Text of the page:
Yes and No. Films Reviewed: Yossi, No.
Hi, this is Daniel Garber at the Movies for culturalmining.com and CIUT 89.5 FM, looking at high-brow and low-brow movies, indie, cult, foreign, festival, documentary, genre and mainstream films, helping you see movies with good taste, movies that taste good, and how to tell the difference.
This week I look at two foreign-language films, both dramas about men in their thirties with a tragic past but who may be able to find a better future. Both are dramas, one from Israel, the other from Chile.
Dir: Eytan Fox
Yossi (Ohad Knoller) is a guy in his mid-thirties trying to deal with his buried past. When he served his compulsory duty in the Israeli army he had had a secret relationship with another soldier. His lover, Jagger, died in his arms, and he’s been living with that for the past decade.(This movie is a sequel to Fox’s Yossi and Jagger, which I haven’t seen yet.)
Now he’s a doctor, a cardiologist. He’s still in love with a dead man but is surrounded by sex, everywhere he looks. A pretty nurse he works with lets him now she’s ready to sleep with him. An aggressive and popular doctor he works with, Moti (Lior Ashkenazi), is determined to get him laid. Yossi is gay but in the closet, and fights off all the advances at work. But when he tries his hand at on-line pickups he finds gay life even more alienating and cruel than the false front he puts on at the hospital. He is crushed when a potential date rudely rejects him for putting up 3-year-old photos on his dating profile (which makes him even more self-conscious for having let himself gain a bit of weight).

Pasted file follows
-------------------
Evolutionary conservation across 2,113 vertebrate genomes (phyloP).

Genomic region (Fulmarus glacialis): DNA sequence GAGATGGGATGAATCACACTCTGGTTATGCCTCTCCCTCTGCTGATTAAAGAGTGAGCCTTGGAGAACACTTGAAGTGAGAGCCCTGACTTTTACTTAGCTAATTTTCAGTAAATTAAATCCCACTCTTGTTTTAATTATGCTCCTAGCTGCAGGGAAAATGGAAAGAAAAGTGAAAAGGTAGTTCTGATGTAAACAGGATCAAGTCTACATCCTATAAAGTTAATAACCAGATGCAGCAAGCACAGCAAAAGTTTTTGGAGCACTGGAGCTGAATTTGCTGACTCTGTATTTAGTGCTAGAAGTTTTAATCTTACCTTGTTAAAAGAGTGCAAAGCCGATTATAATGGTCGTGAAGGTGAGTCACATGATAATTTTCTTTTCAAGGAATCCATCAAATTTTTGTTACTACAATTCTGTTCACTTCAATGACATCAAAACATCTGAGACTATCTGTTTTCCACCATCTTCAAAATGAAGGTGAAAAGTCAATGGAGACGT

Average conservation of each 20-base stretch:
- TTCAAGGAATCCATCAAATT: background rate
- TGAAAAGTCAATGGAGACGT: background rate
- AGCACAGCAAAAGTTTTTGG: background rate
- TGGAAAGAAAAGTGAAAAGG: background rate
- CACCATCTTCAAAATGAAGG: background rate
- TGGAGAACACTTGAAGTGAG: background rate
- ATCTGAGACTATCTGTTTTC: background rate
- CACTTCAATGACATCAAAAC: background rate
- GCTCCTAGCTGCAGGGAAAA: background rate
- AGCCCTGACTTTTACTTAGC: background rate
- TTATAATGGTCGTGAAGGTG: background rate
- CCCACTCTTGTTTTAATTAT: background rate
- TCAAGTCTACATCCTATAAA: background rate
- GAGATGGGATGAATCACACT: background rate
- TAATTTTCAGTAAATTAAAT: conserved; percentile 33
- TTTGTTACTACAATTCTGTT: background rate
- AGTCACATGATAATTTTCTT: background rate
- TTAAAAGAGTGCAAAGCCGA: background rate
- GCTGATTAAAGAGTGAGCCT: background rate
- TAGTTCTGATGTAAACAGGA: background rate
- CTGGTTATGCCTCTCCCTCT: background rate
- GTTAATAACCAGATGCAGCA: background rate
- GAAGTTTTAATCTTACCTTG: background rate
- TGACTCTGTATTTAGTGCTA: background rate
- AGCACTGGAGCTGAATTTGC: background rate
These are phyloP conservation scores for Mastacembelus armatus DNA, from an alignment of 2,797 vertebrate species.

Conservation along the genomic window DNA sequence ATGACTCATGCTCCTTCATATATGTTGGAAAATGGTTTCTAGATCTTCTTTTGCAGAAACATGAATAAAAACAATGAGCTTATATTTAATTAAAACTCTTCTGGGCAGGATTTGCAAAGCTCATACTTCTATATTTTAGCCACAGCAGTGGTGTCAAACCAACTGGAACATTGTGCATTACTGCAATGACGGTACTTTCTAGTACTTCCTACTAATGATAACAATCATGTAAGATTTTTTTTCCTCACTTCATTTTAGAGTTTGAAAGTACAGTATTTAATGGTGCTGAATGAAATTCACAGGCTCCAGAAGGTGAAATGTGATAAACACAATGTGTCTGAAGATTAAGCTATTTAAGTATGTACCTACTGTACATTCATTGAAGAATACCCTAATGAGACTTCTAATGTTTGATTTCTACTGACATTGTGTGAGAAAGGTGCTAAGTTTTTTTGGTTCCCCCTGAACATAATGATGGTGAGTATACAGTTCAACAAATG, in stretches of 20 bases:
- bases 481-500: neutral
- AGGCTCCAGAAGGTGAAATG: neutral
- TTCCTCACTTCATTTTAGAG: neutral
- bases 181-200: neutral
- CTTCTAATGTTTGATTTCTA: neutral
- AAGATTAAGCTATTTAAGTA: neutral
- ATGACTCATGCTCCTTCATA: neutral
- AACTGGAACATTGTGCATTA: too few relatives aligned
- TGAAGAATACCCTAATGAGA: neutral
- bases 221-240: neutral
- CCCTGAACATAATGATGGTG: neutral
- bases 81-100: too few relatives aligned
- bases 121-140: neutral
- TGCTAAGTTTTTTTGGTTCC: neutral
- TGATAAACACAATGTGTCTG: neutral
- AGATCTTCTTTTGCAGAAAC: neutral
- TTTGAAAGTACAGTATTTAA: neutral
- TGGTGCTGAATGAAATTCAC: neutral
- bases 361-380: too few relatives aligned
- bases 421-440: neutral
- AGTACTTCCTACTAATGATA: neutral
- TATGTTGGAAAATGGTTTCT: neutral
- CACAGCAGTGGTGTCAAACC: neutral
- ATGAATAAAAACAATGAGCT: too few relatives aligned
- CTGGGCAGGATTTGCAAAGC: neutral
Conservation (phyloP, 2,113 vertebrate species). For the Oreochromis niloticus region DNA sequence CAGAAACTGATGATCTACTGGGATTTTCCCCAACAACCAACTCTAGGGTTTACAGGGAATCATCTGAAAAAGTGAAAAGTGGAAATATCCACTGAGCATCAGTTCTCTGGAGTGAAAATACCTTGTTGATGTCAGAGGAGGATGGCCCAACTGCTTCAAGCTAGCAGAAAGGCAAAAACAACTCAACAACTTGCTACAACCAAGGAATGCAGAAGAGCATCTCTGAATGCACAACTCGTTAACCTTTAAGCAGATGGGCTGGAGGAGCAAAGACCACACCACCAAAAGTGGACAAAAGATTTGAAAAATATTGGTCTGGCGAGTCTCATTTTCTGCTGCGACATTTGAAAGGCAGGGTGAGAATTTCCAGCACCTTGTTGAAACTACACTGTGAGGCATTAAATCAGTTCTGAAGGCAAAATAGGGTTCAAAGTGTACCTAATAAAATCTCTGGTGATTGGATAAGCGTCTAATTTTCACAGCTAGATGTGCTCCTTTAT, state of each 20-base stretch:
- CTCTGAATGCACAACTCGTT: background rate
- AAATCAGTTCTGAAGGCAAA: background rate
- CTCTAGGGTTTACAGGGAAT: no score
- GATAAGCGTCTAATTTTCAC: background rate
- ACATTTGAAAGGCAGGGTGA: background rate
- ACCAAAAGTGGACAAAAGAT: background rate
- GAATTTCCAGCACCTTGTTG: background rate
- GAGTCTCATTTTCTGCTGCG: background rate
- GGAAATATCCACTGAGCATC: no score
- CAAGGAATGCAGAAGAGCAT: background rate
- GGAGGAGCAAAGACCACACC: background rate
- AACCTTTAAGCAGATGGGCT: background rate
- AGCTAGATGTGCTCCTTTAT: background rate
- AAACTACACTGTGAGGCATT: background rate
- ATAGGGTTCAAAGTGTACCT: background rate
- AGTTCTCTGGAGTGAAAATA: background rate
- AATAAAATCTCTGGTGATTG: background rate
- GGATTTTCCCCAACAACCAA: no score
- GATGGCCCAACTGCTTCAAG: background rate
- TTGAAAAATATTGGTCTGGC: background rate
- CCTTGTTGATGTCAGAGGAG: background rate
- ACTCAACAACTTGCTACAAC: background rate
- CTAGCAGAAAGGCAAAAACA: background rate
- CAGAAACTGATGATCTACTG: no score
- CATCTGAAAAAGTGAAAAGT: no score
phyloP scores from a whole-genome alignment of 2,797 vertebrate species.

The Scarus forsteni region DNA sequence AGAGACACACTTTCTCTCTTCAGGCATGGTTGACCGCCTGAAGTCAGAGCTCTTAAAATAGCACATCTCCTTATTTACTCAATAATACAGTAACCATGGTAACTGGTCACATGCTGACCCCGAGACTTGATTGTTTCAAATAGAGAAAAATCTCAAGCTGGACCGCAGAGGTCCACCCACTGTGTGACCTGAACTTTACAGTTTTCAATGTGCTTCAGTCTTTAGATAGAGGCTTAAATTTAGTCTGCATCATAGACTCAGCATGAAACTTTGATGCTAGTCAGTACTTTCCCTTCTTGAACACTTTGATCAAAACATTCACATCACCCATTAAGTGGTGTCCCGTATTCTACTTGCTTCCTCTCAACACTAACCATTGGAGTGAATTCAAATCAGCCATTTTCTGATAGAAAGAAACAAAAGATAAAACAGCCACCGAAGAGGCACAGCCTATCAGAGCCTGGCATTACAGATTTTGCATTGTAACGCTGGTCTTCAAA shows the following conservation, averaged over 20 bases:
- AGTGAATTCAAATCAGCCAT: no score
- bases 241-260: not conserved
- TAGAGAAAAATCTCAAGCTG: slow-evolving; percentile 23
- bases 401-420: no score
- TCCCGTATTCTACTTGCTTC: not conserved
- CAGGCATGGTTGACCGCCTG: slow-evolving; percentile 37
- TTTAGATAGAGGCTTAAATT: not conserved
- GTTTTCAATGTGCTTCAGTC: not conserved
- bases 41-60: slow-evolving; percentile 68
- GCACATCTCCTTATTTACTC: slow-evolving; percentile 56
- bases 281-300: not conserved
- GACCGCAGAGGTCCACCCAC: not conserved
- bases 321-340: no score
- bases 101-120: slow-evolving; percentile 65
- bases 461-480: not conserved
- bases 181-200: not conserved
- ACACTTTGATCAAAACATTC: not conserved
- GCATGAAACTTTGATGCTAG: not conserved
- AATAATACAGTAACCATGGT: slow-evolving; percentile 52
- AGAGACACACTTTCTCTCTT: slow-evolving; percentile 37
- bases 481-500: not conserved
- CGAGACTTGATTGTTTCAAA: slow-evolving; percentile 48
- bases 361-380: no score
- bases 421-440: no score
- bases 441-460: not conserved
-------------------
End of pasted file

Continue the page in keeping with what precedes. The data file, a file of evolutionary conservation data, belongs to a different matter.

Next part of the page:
When an older woman appears at his hospital, he recognizes her as his lover’s mother. But his attempt at closure — letting Jagger’s parents know the truth about his relationship with their dead son – doesn’t work out quite like he’d hoped. His work begins to suffer, his life feels meaningless, the world seems pointless and superficial. And when he flubs up an operation, he’s sent off for a paid vacation to “get better” from his depression.
He drives away. On the road, he meets a group of young soldiers, who remind him of his own friends a decade earlier. As a fellow veteran (possibly from the same company) he gives them a lift to a beach resort. And, since he enjoys their company, especially the well-groomed and witty Tom (Oz Zehavi), he decides to stay on.
Like the gay character in Thomas Mann’s Death in Venice, he spends his days staring longingly at the young men, especially the openly gay Tom splashing around in the swimming pool and on the beach. He sends off subtle hints of his “gayness”: he carries the book, Death in Venice, to the beach and listens to Mahler in public.
But when Tom, never one for subtlety, hits on him, Yossi refuses to pick up on it or even acknowledge it. He won’t take off his shirt at the beach, and, in his blue funk, he can’t imagine anyone actually wanting or desiring him. Will Yossi ever come out of his shell?
This is a slow-moving, subtle, tender, (and somewhat depressing) follow-up to the director’s earlier drama Yossi and Jagger. It picks up where that film left off, but 10 years later. Not having seen that film, it’s hard for me to judge Yossi’s backstory, but for much of this movie, he seems so blah, so closed-to-the-world and flat and uninteresting that I wonder why all the other characters in the movie seem to be so sexually entranced by him, throwing themselves at him, left and right.
That’s not fair — he is actually a charming, modest and soft-spoken character, and by the end you do feel for him. Yossi is really two movies; the first is a troubling look at a depressed man facing his past. The second his possible start on a new course. The second half is much easier to take.